“The roots are firmly planted in The Daily Show, but we’re definitely trying to grow from that experience. We’re trying to push forward,” Bee says. “But Jo (Miller, an executive producer) is from there. We worked together for years. The man running the field (reports) department is a close friend, Miles Kahn, who worked for a decade at The Daily Show.

So topical, sharp-edged observation will rule -— but funny, natch.

“With comedy, you can’t start a piece saying, ‘We’re going to make a change happen, we’re going to change the world with this comedy,’ because then nothing would be funny at all,” she says. “But we’re definitely attracted to stories that … shine a light on something. Somebody should be paying attention to these things.”

NO VISITORS ALLOWED, YET

Guests, celebrity or otherwise, won’t be on hand in the show’s early going.

“To be perfectly honest, we’re not that interested in pop culture stuff … we’re steeped in it like anybody else, but it’s not our particular interest. We’ll almost certainly have guests at some point but we would like to think we could fold them in organically,” she said, then took a beat and added: “I guess if Tom Cruise calls, you really have to put him on the show.”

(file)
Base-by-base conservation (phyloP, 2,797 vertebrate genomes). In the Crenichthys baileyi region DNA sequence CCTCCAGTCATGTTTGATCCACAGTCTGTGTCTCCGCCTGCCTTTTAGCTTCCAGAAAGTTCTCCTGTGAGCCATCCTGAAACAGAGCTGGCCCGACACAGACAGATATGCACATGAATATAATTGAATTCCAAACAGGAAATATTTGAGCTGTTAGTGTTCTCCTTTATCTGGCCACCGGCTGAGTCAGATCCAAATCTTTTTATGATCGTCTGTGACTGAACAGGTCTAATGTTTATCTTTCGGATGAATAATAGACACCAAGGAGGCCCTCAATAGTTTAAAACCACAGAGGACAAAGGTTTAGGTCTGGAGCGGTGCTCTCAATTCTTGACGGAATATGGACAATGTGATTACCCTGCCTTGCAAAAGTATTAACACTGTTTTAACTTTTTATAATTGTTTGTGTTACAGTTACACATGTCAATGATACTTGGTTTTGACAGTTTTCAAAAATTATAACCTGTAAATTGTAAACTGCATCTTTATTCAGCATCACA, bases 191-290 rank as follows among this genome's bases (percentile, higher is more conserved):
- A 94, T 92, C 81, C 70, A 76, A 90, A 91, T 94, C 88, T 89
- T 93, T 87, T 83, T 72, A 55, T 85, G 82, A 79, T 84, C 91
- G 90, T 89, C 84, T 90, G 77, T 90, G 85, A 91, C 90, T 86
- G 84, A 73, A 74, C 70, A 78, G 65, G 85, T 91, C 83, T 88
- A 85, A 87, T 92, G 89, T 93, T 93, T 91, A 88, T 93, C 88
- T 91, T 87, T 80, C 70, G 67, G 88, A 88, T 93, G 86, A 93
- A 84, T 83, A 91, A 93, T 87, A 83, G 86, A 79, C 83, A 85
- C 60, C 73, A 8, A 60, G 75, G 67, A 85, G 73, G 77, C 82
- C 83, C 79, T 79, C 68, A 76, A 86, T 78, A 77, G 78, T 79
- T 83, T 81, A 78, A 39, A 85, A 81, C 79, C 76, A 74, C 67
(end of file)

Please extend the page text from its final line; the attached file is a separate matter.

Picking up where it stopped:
CAST YOUR VOTE

Will Full Frontal gorge on the presidential election, in grand Daily Show tradition?

“We’ll definitely cover it. We’ll go to the conventions. We’ll just have to. It’s going to get pretty crazy out there, and it already is.”

But while it’s “an interest and a passion” Bee says, it won’t be the whole show.

THAT WORK-FAMILY BALANCE THING

Bee and Jones, the parents of three preteen children, are producing Full Frontal and Detour, a TBS comedy starring Jones that will debut in April. The sitcom was shot last summer in Atlanta, during the kids’ school break, but Full Frontal has to mesh with daily family life.

“Living in New York, we try to keep everything on our side of the island and streamline the process. So when we were looking for a studio space, it was like, ‘Can we just use this one, it’s 20 blocks from my house?’ I can walk to the studio,” Bee says.

Equal division of labor is key.

“My husband’s been really diligent about it. Since I’ve been working on Full Frontal, he’s done all the school concerts, all the potlucks. I make breakfasts and lunches in the morning, he does the (school) drop-offs,” Bee says.